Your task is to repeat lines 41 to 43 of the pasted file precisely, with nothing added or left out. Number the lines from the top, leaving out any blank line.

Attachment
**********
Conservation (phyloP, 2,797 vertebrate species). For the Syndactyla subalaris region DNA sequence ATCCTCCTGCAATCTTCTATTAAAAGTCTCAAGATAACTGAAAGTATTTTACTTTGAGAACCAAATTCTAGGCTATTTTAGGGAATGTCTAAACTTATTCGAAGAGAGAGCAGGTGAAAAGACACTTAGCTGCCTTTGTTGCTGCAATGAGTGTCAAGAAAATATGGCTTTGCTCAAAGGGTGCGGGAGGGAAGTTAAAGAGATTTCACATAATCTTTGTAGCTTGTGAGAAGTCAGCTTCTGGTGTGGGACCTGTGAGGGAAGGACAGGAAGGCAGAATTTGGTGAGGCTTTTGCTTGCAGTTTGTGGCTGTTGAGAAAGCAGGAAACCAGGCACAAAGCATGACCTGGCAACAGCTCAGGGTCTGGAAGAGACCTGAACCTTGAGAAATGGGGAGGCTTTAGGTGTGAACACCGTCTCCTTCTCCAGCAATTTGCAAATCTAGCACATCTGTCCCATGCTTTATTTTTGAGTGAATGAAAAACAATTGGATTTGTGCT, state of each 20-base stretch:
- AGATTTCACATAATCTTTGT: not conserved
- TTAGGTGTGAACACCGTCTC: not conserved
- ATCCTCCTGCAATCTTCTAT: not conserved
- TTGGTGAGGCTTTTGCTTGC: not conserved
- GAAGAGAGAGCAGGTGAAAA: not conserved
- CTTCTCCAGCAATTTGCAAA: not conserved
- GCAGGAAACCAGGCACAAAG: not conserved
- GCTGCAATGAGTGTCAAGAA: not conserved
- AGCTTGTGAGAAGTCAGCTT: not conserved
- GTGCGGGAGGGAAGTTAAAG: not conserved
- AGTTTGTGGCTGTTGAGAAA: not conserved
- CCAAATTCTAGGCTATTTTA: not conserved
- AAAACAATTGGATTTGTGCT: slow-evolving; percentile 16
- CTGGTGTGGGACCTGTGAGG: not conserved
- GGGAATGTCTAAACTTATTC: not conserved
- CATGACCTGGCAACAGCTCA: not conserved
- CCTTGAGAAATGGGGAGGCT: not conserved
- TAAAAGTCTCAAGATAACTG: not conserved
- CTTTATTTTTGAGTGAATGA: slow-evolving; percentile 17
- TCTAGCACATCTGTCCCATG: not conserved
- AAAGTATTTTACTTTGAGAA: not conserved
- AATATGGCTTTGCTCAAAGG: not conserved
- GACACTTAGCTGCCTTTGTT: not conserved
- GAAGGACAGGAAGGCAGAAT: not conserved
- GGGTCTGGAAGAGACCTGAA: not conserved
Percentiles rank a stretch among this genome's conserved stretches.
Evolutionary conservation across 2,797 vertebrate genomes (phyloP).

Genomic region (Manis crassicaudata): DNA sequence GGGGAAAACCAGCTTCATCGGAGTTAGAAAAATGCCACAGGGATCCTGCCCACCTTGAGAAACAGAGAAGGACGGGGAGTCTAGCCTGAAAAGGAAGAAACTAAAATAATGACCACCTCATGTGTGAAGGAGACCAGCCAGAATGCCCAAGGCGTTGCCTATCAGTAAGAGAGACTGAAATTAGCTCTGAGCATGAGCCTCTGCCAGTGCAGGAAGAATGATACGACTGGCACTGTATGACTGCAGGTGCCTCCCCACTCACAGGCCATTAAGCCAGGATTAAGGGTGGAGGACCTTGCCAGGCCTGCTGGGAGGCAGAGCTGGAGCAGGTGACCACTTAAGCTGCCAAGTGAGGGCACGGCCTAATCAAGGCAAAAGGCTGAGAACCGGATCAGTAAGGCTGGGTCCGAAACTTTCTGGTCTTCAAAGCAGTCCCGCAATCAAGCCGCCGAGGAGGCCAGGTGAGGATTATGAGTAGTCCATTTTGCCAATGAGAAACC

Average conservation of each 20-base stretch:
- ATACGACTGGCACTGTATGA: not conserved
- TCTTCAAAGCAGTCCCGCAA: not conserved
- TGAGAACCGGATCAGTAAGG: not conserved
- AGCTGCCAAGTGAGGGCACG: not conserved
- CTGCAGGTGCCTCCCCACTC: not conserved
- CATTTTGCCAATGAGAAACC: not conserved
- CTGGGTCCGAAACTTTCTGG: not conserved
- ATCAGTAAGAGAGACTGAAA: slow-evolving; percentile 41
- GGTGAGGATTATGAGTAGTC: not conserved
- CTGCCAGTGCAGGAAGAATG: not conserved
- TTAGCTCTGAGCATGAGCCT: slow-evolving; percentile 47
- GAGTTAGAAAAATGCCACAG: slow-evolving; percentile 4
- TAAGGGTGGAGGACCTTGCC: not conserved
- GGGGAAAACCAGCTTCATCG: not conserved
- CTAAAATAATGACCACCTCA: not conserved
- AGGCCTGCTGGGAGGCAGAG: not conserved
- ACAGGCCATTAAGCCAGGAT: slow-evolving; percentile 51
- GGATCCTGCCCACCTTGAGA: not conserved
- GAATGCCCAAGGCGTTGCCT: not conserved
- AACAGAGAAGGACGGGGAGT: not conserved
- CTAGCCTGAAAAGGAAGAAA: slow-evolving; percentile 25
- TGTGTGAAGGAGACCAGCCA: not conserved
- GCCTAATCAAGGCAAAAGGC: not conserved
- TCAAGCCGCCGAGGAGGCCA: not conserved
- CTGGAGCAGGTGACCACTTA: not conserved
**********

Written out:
- TTAGCTCTGAGCATGAGCCT: slow-evolving; percentile 47
- GAGTTAGAAAAATGCCACAG: slow-evolving; percentile 4
- TAAGGGTGGAGGACCTTGCC: not conserved